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Last Updated: Sunday, 6 May 2007, 13:23 GMT 14:23 UK
How to avoid capital gains tax
An eco-house
To avoid capital gains tax you need to have lived in the house you sell

As property prices have risen sharply in recent years, there has been money to be made in buying and selling homes.

Here Russell Lawson of the Federation of Small Busineses Wales looks at how would-be property developers can avoid having to pay capital gains tax.

QUESTION
Lee Roberts, Wales
My wife and I are going to self build an eco-friendly house, live in it for a year, and then sell it for a profit.

Would we be subject to capital gains tax?

We also aim to buy some small cottages, which we will renovate and use as holiday lets.

Whilst these plans are in motion, do you have any recommendations on how best to obtain working capital, as obviously mortgages will still have to be paid?

ANSWER
Russell Lawson, Federation of Small Businesses Wales
You will not have to pay capital gains tax when you dispose of your home if all the following conditions are met:

  • Throughout the period that you owned it, it was your only home.
  • You did actually use it as your home all the time that you owned it.
  • Throughout the period that you owned it, you did not use it for any purpose other than as a home for yourself, your family and no more than one lodger.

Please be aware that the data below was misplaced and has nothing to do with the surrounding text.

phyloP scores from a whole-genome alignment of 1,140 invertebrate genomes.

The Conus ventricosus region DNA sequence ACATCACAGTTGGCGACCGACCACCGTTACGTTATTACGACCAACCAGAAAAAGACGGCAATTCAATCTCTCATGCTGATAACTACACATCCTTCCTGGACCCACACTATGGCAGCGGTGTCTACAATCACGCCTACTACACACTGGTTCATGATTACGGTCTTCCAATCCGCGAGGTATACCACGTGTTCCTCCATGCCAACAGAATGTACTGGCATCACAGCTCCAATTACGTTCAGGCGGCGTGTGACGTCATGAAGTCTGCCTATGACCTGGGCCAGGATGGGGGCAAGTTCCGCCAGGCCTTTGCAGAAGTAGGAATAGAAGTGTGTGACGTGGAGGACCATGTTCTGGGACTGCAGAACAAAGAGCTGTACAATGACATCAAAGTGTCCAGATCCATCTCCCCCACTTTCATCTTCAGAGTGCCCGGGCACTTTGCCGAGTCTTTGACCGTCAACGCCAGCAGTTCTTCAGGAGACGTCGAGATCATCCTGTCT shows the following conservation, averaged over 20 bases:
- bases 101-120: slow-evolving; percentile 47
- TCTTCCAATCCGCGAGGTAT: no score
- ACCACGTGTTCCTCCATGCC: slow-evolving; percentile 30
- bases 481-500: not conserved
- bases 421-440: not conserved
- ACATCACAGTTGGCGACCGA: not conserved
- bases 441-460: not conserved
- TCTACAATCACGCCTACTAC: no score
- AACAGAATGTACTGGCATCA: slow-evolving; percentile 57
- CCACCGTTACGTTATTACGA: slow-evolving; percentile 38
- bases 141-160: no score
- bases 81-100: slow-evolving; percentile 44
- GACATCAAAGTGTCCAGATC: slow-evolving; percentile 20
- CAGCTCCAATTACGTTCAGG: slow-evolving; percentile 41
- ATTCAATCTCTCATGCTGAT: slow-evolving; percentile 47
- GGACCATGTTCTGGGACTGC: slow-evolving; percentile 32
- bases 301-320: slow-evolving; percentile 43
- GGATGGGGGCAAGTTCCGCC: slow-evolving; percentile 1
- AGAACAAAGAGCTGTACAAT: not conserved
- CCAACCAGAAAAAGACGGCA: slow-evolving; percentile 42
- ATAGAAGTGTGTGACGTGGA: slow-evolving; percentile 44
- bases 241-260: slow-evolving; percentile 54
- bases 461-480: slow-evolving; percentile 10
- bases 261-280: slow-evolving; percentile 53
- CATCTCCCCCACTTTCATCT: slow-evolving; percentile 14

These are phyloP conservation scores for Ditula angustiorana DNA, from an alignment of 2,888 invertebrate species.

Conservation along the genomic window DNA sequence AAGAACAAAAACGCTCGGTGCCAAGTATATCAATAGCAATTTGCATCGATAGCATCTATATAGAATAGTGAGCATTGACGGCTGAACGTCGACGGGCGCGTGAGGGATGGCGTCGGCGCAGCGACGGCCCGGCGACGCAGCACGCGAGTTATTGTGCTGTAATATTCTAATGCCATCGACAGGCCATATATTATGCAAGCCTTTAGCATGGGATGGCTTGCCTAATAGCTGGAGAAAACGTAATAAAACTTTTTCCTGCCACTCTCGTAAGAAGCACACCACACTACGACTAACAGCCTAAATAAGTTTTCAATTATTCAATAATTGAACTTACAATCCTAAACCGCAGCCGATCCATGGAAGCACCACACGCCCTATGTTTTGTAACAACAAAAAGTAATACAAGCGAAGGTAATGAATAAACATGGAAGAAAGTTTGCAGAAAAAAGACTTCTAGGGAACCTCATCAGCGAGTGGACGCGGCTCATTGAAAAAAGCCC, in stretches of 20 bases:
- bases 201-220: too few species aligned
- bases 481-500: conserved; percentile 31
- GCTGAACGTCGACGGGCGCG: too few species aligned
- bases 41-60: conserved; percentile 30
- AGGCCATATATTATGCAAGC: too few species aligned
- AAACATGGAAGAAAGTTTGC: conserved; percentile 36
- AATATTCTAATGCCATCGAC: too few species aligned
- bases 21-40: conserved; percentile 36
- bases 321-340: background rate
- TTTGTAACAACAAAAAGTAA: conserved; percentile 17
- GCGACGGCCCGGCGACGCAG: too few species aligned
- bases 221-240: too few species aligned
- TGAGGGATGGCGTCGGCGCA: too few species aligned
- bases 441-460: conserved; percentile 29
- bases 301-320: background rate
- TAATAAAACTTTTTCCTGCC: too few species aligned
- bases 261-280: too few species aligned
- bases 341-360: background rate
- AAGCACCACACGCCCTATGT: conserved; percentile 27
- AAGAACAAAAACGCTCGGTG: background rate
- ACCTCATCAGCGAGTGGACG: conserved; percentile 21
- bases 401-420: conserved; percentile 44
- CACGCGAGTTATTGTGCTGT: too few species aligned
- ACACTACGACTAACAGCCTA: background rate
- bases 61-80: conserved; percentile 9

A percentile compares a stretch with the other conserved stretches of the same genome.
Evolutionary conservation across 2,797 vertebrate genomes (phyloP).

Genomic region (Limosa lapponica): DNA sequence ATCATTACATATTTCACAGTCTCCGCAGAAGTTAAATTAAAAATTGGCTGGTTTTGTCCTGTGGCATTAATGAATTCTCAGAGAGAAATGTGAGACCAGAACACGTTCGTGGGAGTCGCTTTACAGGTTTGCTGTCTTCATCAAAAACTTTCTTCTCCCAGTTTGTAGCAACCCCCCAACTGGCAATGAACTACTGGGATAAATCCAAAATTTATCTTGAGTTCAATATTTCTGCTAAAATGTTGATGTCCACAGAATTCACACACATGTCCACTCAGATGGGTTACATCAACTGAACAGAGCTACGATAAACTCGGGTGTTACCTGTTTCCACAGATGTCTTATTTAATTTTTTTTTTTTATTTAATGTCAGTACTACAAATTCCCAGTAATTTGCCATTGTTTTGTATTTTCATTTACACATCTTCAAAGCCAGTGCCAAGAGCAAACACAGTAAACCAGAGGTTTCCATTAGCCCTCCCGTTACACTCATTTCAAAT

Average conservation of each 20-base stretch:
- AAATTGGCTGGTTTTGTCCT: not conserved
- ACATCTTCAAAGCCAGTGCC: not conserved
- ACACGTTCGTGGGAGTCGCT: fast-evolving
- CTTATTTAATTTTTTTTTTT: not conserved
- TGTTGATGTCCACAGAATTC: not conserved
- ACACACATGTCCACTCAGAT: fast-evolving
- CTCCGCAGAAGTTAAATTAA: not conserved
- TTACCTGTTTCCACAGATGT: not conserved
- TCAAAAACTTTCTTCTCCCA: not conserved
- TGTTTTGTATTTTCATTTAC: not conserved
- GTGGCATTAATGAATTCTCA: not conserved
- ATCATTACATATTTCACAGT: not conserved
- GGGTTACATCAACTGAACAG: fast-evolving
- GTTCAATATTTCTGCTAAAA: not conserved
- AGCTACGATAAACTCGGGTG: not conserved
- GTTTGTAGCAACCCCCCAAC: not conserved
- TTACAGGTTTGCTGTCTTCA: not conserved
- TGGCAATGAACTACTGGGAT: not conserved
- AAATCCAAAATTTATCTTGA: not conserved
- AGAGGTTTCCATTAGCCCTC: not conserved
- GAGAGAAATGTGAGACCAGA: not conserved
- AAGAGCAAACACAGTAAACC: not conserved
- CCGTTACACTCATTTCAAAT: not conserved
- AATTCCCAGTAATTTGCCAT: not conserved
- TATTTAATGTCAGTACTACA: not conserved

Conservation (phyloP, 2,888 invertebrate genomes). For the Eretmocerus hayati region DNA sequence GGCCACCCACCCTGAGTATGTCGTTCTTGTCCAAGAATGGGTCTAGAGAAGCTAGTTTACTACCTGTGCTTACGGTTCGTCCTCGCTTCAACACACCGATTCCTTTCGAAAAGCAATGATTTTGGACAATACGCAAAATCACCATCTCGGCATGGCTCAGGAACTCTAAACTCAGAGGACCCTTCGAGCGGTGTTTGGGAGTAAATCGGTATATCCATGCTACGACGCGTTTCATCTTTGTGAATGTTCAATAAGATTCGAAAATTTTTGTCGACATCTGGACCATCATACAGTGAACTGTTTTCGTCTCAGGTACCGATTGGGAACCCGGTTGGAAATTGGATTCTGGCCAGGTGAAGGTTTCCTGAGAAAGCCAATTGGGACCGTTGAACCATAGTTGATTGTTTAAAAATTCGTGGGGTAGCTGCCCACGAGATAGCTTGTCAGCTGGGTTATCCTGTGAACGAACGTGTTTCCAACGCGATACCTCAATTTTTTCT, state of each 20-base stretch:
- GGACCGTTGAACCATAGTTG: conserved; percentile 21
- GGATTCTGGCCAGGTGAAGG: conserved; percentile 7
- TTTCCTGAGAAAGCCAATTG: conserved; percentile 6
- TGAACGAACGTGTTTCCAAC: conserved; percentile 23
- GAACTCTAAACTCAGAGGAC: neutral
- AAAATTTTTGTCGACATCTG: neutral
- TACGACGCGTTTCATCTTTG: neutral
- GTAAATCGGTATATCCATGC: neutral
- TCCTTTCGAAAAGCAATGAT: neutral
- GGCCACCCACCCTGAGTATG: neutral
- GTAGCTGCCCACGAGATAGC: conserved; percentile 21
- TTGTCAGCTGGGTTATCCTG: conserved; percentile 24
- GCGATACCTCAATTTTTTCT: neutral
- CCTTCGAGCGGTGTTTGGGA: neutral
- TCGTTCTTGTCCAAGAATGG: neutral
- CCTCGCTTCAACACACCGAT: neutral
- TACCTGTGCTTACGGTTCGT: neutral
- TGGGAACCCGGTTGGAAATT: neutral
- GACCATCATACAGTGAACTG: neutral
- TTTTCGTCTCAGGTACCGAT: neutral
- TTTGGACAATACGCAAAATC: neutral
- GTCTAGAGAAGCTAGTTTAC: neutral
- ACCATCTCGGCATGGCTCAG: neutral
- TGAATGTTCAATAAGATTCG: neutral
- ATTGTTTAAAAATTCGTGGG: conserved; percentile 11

• The house and garden do not exceed 5,000 square metres (about one and a quarter acres - roughly the size of a football pitch).
  • Yet the rules in this area are still quite hazy.

    The Inland Revenue will usually like you to live somewhere for about two years, but this is not set in stone.

    If you keep buying somewhere, renovating it, then selling it on after a year, the Revenue might view this as a business, so you have to tread carefully.

    The problem with doing what you are doing is that, as you say, mortgages will have to be paid while you are working on the property.

    What you could do is renovate a few rooms early on - a bedroom, bathroom and kitchen - then let out the furnished rooms in your home, for which you can receive up to 4,250 a year tax-free.

    This is known as the Rent a Room scheme, and is an optional exemption scheme that lets you receive a certain amount of tax-free "gross" income (receipts before expenses) from renting furnished accommodation in your only or main home.


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